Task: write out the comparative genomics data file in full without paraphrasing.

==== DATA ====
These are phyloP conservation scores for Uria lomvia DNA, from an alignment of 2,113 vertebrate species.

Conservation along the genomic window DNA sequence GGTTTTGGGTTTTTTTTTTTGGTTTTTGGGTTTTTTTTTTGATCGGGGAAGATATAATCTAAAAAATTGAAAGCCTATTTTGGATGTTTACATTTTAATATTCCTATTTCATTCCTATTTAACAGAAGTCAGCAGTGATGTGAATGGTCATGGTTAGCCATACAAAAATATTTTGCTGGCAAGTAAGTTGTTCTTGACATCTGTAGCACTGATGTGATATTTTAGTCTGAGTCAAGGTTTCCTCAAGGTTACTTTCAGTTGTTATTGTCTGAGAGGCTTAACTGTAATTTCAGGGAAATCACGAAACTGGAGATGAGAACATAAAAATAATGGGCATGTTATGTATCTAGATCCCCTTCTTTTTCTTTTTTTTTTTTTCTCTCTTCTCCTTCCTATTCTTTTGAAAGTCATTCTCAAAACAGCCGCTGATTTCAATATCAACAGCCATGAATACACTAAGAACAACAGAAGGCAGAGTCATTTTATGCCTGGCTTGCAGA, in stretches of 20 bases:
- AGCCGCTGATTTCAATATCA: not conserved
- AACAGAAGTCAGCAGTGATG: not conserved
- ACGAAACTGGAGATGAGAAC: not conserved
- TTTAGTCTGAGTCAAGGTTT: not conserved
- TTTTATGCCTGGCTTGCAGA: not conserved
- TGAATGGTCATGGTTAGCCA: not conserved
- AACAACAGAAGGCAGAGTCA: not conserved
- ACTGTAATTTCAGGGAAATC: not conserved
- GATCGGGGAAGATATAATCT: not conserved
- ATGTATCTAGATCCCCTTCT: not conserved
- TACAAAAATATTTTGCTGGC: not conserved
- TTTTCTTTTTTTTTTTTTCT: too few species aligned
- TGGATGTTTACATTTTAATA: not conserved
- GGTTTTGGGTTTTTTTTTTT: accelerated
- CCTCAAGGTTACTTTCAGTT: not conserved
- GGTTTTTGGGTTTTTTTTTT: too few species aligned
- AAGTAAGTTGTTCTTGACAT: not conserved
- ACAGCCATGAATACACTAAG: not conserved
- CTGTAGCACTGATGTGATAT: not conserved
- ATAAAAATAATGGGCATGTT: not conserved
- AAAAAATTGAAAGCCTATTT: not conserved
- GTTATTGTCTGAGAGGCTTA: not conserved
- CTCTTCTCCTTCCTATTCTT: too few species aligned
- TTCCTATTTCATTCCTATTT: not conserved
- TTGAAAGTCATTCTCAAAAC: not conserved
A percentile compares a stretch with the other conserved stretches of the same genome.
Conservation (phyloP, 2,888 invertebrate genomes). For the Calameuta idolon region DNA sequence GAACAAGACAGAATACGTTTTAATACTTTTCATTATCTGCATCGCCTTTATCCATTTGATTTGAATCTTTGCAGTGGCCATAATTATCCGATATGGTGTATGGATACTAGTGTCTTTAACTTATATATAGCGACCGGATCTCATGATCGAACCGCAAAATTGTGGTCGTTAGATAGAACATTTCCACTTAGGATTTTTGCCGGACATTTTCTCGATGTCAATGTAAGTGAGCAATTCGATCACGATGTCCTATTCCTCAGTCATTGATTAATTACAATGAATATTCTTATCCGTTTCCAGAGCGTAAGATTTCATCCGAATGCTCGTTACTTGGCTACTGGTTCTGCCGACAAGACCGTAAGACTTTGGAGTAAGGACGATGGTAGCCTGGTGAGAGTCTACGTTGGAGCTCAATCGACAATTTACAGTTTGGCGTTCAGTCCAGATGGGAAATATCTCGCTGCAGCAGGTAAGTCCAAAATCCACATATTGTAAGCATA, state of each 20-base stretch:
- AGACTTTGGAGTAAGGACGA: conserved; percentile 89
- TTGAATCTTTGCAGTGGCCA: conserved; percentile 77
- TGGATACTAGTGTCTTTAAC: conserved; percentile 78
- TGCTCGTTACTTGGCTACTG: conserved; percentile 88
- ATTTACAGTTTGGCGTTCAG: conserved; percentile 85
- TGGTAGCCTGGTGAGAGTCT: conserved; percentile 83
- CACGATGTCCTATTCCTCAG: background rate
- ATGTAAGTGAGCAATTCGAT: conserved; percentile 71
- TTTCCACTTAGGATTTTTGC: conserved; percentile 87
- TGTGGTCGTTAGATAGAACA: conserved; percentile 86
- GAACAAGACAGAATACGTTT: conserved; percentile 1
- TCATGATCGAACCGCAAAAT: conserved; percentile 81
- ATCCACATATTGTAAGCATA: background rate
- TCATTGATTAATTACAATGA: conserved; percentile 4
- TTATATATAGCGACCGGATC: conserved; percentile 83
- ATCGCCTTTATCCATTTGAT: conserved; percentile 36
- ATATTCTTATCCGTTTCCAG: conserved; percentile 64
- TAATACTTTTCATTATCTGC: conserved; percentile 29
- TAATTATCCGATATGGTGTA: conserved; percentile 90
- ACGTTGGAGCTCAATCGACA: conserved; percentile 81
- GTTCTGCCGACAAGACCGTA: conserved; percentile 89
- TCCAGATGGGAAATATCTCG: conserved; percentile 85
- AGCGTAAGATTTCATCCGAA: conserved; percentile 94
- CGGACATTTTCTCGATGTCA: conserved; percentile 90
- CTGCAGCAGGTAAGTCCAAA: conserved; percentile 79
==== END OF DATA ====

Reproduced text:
These are phyloP conservation scores for Uria lomvia DNA, from an alignment of 2,113 vertebrate species.

Conservation along the genomic window DNA sequence GGTTTTGGGTTTTTTTTTTTGGTTTTTGGGTTTTTTTTTTGATCGGGGAAGATATAATCTAAAAAATTGAAAGCCTATTTTGGATGTTTACATTTTAATATTCCTATTTCATTCCTATTTAACAGAAGTCAGCAGTGATGTGAATGGTCATGGTTAGCCATACAAAAATATTTTGCTGGCAAGTAAGTTGTTCTTGACATCTGTAGCACTGATGTGATATTTTAGTCTGAGTCAAGGTTTCCTCAAGGTTACTTTCAGTTGTTATTGTCTGAGAGGCTTAACTGTAATTTCAGGGAAATCACGAAACTGGAGATGAGAACATAAAAATAATGGGCATGTTATGTATCTAGATCCCCTTCTTTTTCTTTTTTTTTTTTTCTCTCTTCTCCTTCCTATTCTTTTGAAAGTCATTCTCAAAACAGCCGCTGATTTCAATATCAACAGCCATGAATACACTAAGAACAACAGAAGGCAGAGTCATTTTATGCCTGGCTTGCAGA, in stretches of 20 bases:
- AGCCGCTGATTTCAATATCA: not conserved
- AACAGAAGTCAGCAGTGATG: not conserved
- ACGAAACTGGAGATGAGAAC: not conserved
- TTTAGTCTGAGTCAAGGTTT: not conserved
- TTTTATGCCTGGCTTGCAGA: not conserved
- TGAATGGTCATGGTTAGCCA: not conserved
- AACAACAGAAGGCAGAGTCA: not conserved
- ACTGTAATTTCAGGGAAATC: not conserved
- GATCGGGGAAGATATAATCT: not conserved
- ATGTATCTAGATCCCCTTCT: not conserved
- TACAAAAATATTTTGCTGGC: not conserved
- TTTTCTTTTTTTTTTTTTCT: too few species aligned
- TGGATGTTTACATTTTAATA: not conserved
- GGTTTTGGGTTTTTTTTTTT: accelerated
- CCTCAAGGTTACTTTCAGTT: not conserved
- GGTTTTTGGGTTTTTTTTTT: too few species aligned
- AAGTAAGTTGTTCTTGACAT: not conserved
- ACAGCCATGAATACACTAAG: not conserved
- CTGTAGCACTGATGTGATAT: not conserved
- ATAAAAATAATGGGCATGTT: not conserved
- AAAAAATTGAAAGCCTATTT: not conserved
- GTTATTGTCTGAGAGGCTTA: not conserved
- CTCTTCTCCTTCCTATTCTT: too few species aligned
- TTCCTATTTCATTCCTATTT: not conserved
- TTGAAAGTCATTCTCAAAAC: not conserved
A percentile compares a stretch with the other conserved stretches of the same genome.
Conservation (phyloP, 2,888 invertebrate genomes). For the Calameuta idolon region DNA sequence GAACAAGACAGAATACGTTTTAATACTTTTCATTATCTGCATCGCCTTTATCCATTTGATTTGAATCTTTGCAGTGGCCATAATTATCCGATATGGTGTATGGATACTAGTGTCTTTAACTTATATATAGCGACCGGATCTCATGATCGAACCGCAAAATTGTGGTCGTTAGATAGAACATTTCCACTTAGGATTTTTGCCGGACATTTTCTCGATGTCAATGTAAGTGAGCAATTCGATCACGATGTCCTATTCCTCAGTCATTGATTAATTACAATGAATATTCTTATCCGTTTCCAGAGCGTAAGATTTCATCCGAATGCTCGTTACTTGGCTACTGGTTCTGCCGACAAGACCGTAAGACTTTGGAGTAAGGACGATGGTAGCCTGGTGAGAGTCTACGTTGGAGCTCAATCGACAATTTACAGTTTGGCGTTCAGTCCAGATGGGAAATATCTCGCTGCAGCAGGTAAGTCCAAAATCCACATATTGTAAGCATA, state of each 20-base stretch:
- AGACTTTGGAGTAAGGACGA: conserved; percentile 89
- TTGAATCTTTGCAGTGGCCA: conserved; percentile 77
- TGGATACTAGTGTCTTTAAC: conserved; percentile 78
- TGCTCGTTACTTGGCTACTG: conserved; percentile 88
- ATTTACAGTTTGGCGTTCAG: conserved; percentile 85
- TGGTAGCCTGGTGAGAGTCT: conserved; percentile 83
- CACGATGTCCTATTCCTCAG: background rate
- ATGTAAGTGAGCAATTCGAT: conserved; percentile 71
- TTTCCACTTAGGATTTTTGC: conserved; percentile 87
- TGTGGTCGTTAGATAGAACA: conserved; percentile 86
- GAACAAGACAGAATACGTTT: conserved; percentile 1
- TCATGATCGAACCGCAAAAT: conserved; percentile 81
- ATCCACATATTGTAAGCATA: background rate
- TCATTGATTAATTACAATGA: conserved; percentile 4
- TTATATATAGCGACCGGATC: conserved; percentile 83
- ATCGCCTTTATCCATTTGAT: conserved; percentile 36
- ATATTCTTATCCGTTTCCAG: conserved; percentile 64
- TAATACTTTTCATTATCTGC: conserved; percentile 29
- TAATTATCCGATATGGTGTA: conserved; percentile 90
- ACGTTGGAGCTCAATCGACA: conserved; percentile 81
- GTTCTGCCGACAAGACCGTA: conserved; percentile 89
- TCCAGATGGGAAATATCTCG: conserved; percentile 85
- AGCGTAAGATTTCATCCGAA: conserved; percentile 94
- CGGACATTTTCTCGATGTCA: conserved; percentile 90
- CTGCAGCAGGTAAGTCCAAA: conserved; percentile 79